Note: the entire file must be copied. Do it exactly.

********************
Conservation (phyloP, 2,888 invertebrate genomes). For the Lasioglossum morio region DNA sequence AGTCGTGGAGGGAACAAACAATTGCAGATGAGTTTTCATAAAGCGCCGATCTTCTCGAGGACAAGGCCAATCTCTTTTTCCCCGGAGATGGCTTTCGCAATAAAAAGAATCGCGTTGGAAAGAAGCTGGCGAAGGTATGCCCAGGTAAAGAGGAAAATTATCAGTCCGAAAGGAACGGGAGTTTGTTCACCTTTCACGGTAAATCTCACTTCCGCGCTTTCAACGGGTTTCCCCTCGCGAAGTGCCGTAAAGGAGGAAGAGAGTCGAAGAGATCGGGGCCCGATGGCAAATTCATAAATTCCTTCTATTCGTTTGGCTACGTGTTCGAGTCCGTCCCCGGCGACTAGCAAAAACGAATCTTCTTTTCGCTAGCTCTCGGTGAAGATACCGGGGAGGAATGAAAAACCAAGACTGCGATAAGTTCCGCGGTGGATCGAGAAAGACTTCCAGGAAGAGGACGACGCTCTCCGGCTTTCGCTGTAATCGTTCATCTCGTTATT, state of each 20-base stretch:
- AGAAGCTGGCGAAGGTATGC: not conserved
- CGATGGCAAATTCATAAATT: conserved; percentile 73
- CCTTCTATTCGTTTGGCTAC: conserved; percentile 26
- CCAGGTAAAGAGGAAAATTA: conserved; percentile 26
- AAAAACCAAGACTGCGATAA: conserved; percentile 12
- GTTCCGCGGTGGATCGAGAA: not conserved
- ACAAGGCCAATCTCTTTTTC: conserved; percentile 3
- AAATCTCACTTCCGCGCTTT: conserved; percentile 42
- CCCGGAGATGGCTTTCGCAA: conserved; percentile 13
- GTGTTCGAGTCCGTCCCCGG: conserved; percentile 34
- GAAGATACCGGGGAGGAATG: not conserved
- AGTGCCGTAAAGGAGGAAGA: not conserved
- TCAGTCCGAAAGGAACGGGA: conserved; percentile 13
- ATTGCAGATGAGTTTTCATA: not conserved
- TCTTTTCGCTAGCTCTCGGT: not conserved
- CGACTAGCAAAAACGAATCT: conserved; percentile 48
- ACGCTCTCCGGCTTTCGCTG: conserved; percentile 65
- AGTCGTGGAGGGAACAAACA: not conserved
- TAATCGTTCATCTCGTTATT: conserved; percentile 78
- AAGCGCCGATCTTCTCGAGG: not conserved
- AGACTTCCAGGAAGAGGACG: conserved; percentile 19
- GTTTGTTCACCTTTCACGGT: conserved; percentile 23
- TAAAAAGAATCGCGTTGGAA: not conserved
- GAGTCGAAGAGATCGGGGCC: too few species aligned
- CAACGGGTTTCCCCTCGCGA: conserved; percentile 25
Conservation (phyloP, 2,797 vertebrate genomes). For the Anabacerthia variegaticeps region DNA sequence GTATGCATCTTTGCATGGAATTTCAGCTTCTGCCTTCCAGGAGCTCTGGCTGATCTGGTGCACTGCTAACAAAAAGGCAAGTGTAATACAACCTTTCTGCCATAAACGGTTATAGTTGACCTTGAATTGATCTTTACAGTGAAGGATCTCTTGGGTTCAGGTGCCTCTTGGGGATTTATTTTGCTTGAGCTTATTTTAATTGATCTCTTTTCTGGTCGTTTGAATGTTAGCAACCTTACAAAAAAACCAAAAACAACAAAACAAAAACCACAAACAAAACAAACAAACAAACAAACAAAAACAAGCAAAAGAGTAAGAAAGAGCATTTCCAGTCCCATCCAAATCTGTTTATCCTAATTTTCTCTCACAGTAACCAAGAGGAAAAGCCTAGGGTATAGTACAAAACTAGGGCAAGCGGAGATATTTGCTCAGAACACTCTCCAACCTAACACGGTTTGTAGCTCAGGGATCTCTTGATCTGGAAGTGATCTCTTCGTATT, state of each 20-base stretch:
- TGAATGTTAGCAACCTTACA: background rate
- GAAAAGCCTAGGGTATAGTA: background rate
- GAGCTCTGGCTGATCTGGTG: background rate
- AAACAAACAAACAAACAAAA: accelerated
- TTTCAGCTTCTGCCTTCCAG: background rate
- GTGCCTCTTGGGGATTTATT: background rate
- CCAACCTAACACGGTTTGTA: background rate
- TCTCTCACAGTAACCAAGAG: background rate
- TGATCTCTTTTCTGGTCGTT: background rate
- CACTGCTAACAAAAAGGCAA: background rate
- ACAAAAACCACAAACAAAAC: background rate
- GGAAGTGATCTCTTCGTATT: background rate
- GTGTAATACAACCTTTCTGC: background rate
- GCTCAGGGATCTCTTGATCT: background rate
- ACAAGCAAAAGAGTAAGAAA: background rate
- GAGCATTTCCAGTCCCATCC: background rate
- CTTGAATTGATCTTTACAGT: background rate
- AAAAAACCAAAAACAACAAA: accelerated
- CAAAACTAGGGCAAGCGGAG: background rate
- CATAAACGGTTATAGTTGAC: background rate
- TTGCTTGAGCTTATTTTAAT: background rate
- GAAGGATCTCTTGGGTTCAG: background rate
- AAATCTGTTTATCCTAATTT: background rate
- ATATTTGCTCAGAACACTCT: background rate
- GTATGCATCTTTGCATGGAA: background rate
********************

Conservation (phyloP, 2,888 invertebrate genomes). For the Lasioglossum morio region DNA sequence AGTCGTGGAGGGAACAAACAATTGCAGATGAGTTTTCATAAAGCGCCGATCTTCTCGAGGACAAGGCCAATCTCTTTTTCCCCGGAGATGGCTTTCGCAATAAAAAGAATCGCGTTGGAAAGAAGCTGGCGAAGGTATGCCCAGGTAAAGAGGAAAATTATCAGTCCGAAAGGAACGGGAGTTTGTTCACCTTTCACGGTAAATCTCACTTCCGCGCTTTCAACGGGTTTCCCCTCGCGAAGTGCCGTAAAGGAGGAAGAGAGTCGAAGAGATCGGGGCCCGATGGCAAATTCATAAATTCCTTCTATTCGTTTGGCTACGTGTTCGAGTCCGTCCCCGGCGACTAGCAAAAACGAATCTTCTTTTCGCTAGCTCTCGGTGAAGATACCGGGGAGGAATGAAAAACCAAGACTGCGATAAGTTCCGCGGTGGATCGAGAAAGACTTCCAGGAAGAGGACGACGCTCTCCGGCTTTCGCTGTAATCGTTCATCTCGTTATT, state of each 20-base stretch:
- AGAAGCTGGCGAAGGTATGC: not conserved
- CGATGGCAAATTCATAAATT: conserved; percentile 73
- CCTTCTATTCGTTTGGCTAC: conserved; percentile 26
- CCAGGTAAAGAGGAAAATTA: conserved; percentile 26
- AAAAACCAAGACTGCGATAA: conserved; percentile 12
- GTTCCGCGGTGGATCGAGAA: not conserved
- ACAAGGCCAATCTCTTTTTC: conserved; percentile 3
- AAATCTCACTTCCGCGCTTT: conserved; percentile 42
- CCCGGAGATGGCTTTCGCAA: conserved; percentile 13
- GTGTTCGAGTCCGTCCCCGG: conserved; percentile 34
- GAAGATACCGGGGAGGAATG: not conserved
- AGTGCCGTAAAGGAGGAAGA: not conserved
- TCAGTCCGAAAGGAACGGGA: conserved; percentile 13
- ATTGCAGATGAGTTTTCATA: not conserved
- TCTTTTCGCTAGCTCTCGGT: not conserved
- CGACTAGCAAAAACGAATCT: conserved; percentile 48
- ACGCTCTCCGGCTTTCGCTG: conserved; percentile 65
- AGTCGTGGAGGGAACAAACA: not conserved
- TAATCGTTCATCTCGTTATT: conserved; percentile 78
- AAGCGCCGATCTTCTCGAGG: not conserved
- AGACTTCCAGGAAGAGGACG: conserved; percentile 19
- GTTTGTTCACCTTTCACGGT: conserved; percentile 23
- TAAAAAGAATCGCGTTGGAA: not conserved
- GAGTCGAAGAGATCGGGGCC: too few species aligned
- CAACGGGTTTCCCCTCGCGA: conserved; percentile 25
Conservation (phyloP, 2,797 vertebrate genomes). For the Anabacerthia variegaticeps region DNA sequence GTATGCATCTTTGCATGGAATTTCAGCTTCTGCCTTCCAGGAGCTCTGGCTGATCTGGTGCACTGCTAACAAAAAGGCAAGTGTAATACAACCTTTCTGCCATAAACGGTTATAGTTGACCTTGAATTGATCTTTACAGTGAAGGATCTCTTGGGTTCAGGTGCCTCTTGGGGATTTATTTTGCTTGAGCTTATTTTAATTGATCTCTTTTCTGGTCGTTTGAATGTTAGCAACCTTACAAAAAAACCAAAAACAACAAAACAAAAACCACAAACAAAACAAACAAACAAACAAACAAAAACAAGCAAAAGAGTAAGAAAGAGCATTTCCAGTCCCATCCAAATCTGTTTATCCTAATTTTCTCTCACAGTAACCAAGAGGAAAAGCCTAGGGTATAGTACAAAACTAGGGCAAGCGGAGATATTTGCTCAGAACACTCTCCAACCTAACACGGTTTGTAGCTCAGGGATCTCTTGATCTGGAAGTGATCTCTTCGTATT, state of each 20-base stretch:
- TGAATGTTAGCAACCTTACA: background rate
- GAAAAGCCTAGGGTATAGTA: background rate
- GAGCTCTGGCTGATCTGGTG: background rate
- AAACAAACAAACAAACAAAA: accelerated
- TTTCAGCTTCTGCCTTCCAG: background rate
- GTGCCTCTTGGGGATTTATT: background rate
- CCAACCTAACACGGTTTGTA: background rate
- TCTCTCACAGTAACCAAGAG: background rate
- TGATCTCTTTTCTGGTCGTT: background rate
- CACTGCTAACAAAAAGGCAA: background rate
- ACAAAAACCACAAACAAAAC: background rate
- GGAAGTGATCTCTTCGTATT: background rate
- GTGTAATACAACCTTTCTGC: background rate
- GCTCAGGGATCTCTTGATCT: background rate
- ACAAGCAAAAGAGTAAGAAA: background rate
- GAGCATTTCCAGTCCCATCC: background rate
- CTTGAATTGATCTTTACAGT: background rate
- AAAAAACCAAAAACAACAAA: accelerated
- CAAAACTAGGGCAAGCGGAG: background rate
- CATAAACGGTTATAGTTGAC: background rate
- TTGCTTGAGCTTATTTTAAT: background rate
- GAAGGATCTCTTGGGTTCAG: background rate
- AAATCTGTTTATCCTAATTT: background rate
- ATATTTGCTCAGAACACTCT: background rate
- GTATGCATCTTTGCATGGAA: background rate